Changing the Information Delivery Method

After spending large periods of time researching various methods of image and colour recognition in various environments including PureData, Quartz Composer and JavaScript, most of my trials were unsucessful. PureData and Quartz Composer were both unable to recognise the MJPEG stream coming from the Raspberry Pi in order to import it. Even though I found many working examples of JavaScript tracking colours and doing various things once the colour was detected, I could not manage to get it to work with the stream from the Pi either. The following videos demonstrate this.

http://player.vimeo.com/video/48443629

http://anavallasuiza.com/popcorn/

The main issue seemed to be that they are working with a video, and the MJPEG stream outputs images and writes them to the canvas. I found an example that detected a red ball in an image on the JavaScript canvas, however that had specific checks for the size of the ball, and i could not compile the two scripts together without causing the stream to cease being displayed.

I have had to settle for a working but less interesting alternative, which is different to the  other contingency plans that I initially thought up, as it is more reliable.

On the left hand side of the main viewing screen I have created a script that will randomly redirect the user from the iframe with the telemetry .gif inside of it to one of a number of different facts about Mars. The user will then be redirected after a period back to the telemetry. I have also added a flashing warning triangle .gif and alert noise to draw the user’s attention.

warning

The warning .gif which animates for a short period of time when the page loads

Creating the User Interface

The user interface and controls are both web based due to the ease of customisation and wide range of functions that can be achieved via the various web languages such as HTML, JavaScript and PHP.

Main Screen

interfaceFor the main viewing screen I have decided that the central focus should of course be the camera’s video feed. I decided to centre this, and then overlay a clear .png image of the same size in a separate ‘div’ on the page  to create the ‘artificial horizon’ overlay on the camera. I found however that when the screen resolution is changed, it moved the png from the correct position. This is mainly an issue when moving it from the computer that I am developing it on to the projector or other monitor that might be of a different resolution. I solved this by leaving one page with the video feed and png overlay, and creating a new page with an iframe in the centre of it.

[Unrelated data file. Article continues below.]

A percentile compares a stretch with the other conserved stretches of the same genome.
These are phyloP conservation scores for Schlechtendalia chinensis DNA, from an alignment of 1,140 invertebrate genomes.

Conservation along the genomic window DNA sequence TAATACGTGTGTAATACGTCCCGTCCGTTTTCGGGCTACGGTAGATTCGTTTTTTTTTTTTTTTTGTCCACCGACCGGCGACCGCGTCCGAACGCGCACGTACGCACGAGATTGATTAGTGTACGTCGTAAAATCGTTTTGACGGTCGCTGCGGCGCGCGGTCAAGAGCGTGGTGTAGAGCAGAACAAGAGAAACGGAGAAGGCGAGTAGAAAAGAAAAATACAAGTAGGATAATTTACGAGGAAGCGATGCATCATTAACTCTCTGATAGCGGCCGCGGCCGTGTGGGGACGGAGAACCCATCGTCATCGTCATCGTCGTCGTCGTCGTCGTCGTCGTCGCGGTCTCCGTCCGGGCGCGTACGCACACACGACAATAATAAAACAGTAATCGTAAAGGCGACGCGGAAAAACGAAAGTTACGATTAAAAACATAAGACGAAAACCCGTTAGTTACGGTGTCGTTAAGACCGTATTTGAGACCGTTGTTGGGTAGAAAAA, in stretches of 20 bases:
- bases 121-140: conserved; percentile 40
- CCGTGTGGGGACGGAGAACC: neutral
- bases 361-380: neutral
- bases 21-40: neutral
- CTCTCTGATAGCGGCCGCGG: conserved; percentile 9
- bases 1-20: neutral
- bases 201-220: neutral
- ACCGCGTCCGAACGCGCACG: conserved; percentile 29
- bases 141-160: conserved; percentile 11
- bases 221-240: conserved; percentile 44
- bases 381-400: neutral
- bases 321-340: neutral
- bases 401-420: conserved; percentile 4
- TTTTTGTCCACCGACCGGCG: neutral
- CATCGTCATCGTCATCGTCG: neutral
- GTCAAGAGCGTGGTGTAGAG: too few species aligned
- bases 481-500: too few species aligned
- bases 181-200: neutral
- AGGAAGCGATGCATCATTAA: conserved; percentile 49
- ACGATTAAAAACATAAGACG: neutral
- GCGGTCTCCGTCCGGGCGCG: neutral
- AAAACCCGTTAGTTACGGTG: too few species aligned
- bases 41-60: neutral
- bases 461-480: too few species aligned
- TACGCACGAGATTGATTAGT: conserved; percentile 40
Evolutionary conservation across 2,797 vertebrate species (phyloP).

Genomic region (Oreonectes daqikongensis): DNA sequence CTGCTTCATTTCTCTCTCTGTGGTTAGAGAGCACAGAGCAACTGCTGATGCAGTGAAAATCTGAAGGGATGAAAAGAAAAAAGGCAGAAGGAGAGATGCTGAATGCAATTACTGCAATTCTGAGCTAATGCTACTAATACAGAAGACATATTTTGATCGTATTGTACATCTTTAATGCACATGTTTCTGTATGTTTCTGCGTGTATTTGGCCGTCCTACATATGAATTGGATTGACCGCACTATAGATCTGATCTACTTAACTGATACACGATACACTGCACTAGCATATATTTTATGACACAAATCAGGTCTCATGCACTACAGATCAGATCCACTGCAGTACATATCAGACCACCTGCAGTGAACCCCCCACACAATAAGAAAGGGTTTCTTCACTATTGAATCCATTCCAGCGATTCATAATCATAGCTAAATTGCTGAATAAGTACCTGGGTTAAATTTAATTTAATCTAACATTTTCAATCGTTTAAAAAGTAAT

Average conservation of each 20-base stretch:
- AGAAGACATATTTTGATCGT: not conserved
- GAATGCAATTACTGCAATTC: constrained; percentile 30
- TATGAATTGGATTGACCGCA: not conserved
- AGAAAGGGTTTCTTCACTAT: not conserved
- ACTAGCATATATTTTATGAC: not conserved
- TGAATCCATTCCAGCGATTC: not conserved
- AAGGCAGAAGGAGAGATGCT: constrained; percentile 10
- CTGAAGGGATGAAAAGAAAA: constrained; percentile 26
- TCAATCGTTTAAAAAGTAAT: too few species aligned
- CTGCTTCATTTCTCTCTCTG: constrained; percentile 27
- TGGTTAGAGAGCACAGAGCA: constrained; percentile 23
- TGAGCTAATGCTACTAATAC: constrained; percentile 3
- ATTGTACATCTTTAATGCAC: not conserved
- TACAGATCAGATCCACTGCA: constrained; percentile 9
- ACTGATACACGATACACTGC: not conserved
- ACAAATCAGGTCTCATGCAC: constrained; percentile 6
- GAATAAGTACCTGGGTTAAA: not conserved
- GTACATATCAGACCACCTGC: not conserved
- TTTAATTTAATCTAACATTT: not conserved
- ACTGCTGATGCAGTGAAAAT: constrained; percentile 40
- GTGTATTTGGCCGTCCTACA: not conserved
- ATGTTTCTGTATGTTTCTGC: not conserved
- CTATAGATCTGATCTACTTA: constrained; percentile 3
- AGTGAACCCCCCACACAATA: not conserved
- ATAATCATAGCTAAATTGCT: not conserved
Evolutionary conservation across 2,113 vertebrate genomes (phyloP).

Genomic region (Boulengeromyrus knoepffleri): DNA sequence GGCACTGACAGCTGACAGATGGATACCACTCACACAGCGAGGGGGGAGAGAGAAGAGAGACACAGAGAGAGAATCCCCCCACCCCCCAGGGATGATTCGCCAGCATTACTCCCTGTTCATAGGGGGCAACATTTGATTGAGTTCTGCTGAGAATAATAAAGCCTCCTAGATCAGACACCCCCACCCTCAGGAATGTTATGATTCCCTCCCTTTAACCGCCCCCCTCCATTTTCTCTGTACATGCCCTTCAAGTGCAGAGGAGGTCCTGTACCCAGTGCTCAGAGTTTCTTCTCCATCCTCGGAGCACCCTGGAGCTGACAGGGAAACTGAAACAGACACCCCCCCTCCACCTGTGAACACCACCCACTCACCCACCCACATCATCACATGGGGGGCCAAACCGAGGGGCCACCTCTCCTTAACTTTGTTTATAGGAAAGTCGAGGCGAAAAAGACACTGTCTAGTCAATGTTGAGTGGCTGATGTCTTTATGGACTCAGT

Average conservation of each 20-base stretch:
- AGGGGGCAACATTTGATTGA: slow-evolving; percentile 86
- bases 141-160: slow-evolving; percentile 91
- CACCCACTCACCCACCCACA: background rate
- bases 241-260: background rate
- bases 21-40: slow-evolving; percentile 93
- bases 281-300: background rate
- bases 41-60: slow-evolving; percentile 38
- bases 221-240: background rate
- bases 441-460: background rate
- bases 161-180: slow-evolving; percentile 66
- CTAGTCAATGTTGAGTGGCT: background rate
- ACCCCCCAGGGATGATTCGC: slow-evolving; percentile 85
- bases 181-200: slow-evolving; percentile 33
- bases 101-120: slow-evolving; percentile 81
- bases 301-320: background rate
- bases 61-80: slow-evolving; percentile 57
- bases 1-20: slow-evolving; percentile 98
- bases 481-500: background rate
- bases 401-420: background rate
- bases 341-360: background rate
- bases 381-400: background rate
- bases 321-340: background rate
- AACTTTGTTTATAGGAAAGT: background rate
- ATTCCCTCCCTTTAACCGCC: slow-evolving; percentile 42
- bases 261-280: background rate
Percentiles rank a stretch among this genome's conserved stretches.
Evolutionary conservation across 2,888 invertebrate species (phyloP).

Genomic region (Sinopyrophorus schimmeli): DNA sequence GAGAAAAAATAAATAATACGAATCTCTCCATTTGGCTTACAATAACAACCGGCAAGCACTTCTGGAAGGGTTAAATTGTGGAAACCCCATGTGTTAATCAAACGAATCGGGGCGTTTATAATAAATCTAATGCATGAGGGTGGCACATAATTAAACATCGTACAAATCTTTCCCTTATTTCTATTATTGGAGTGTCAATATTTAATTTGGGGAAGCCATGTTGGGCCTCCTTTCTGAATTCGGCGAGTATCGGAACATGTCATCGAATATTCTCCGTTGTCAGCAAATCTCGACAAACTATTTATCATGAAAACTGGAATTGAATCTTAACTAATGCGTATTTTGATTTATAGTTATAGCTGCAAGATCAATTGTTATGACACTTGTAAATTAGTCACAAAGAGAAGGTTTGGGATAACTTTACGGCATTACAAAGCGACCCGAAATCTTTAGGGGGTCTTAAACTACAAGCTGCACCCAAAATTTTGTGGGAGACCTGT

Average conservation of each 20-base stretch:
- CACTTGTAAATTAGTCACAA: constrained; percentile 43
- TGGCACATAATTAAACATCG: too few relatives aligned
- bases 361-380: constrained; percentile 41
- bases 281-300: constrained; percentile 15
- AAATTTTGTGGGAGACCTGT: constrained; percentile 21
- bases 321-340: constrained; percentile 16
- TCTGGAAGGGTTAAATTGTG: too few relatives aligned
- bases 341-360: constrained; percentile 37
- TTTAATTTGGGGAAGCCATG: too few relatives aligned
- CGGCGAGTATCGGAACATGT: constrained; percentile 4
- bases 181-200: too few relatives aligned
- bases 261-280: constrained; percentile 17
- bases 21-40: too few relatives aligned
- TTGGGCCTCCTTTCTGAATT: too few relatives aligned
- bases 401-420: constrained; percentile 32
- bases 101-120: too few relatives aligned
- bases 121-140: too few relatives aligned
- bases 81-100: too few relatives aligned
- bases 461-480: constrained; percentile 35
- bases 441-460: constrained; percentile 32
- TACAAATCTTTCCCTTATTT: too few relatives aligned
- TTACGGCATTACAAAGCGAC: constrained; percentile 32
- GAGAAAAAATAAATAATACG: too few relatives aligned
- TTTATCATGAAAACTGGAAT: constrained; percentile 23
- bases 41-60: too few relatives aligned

Similarly, I decided that to make the main page as simple and flexible as possible that everything should be in iframes, so the code for the main page only consists of three iframes, each aligned to a spate part of the page.

For the telemetry and satellite displays I decided that they should occasionally change to reflect new data coming in. I looked into JavaScript’s random function for this, and I decided that it would require a too high of a refresh rate to achieve the effect that I wanted. I therefore opted to create looping .gif images instead. For the telemetry, I decided to use two separate .gifs on two separate pages, and have a JavaScript function that occasionally refreshes the page to the other one.

Control Interface

controls

My Initial draft of the control interface.

For the first draft of the controls I have stuck to the triangular design for the buttons, and I have redesigned the .gif on the ‘waiting’ page that is called when using some of the controls so that it incorporates the font and feel that is used on the main viewer page.

Additionally, it only runs through once before returning to the previous page as opposed to the old gif that was on a loop.

Note that the wheel direction triangles change colour depending on what the current direction is.

Original .gif

Original .gif

 

For the final design I want to smarten up the interface and make the buttons resemble what they are more clearly. I want to keep the triangle theme, but I also would like to make it feel more like a professional user interface, whilst retaining some of the brightness to engage younger users.

Working with Electronics: Controlling the Electronic Speed Controller via the Web

The Electronic Speed Controller (ESC) can be controlled in the same way as the servo using the Raspberry Pi’s GPIO pins. The biggest difference is that theCapture pulse widths to control it are different.

To find out what pulses made it do what I decided that it would be easier to set the duty cycle to 10o and then to change the pulse widths based on this. I discovered that then at a pulse width of 15 the ESC made the motor go forwards, and after much trial and error, that a pulse width of 13 made it go backwards.

Control via PHP

PHP runs python scripts on page load, so I needed to have the control buttons link to a page with the python script called on it. I could do this in a similar way to how I did with the servo control and have several different pages that look the same but with different scripts called when they load, however this would leave me with over 10 different pages, and this seems like a lot.

I therefore decided that I would load a page that calls the ‘forwards’ or ‘backwards’ script, then goes back to the page the user was just on. To do this I needed some JavaScript.

<script type=”text/javascript”>

window.setTimeout(‘history.back();’, 1000); // waits a specified number of seconds before going back

</script>

This simple bit of script went into the <head> of my document. By changing the value ‘1000’ to another number you can change the time period that the page waits before going back. I then decided to add a simple message to the page that told the user that their previous command was currently in progress. I decided a .gif would make the page more interesting.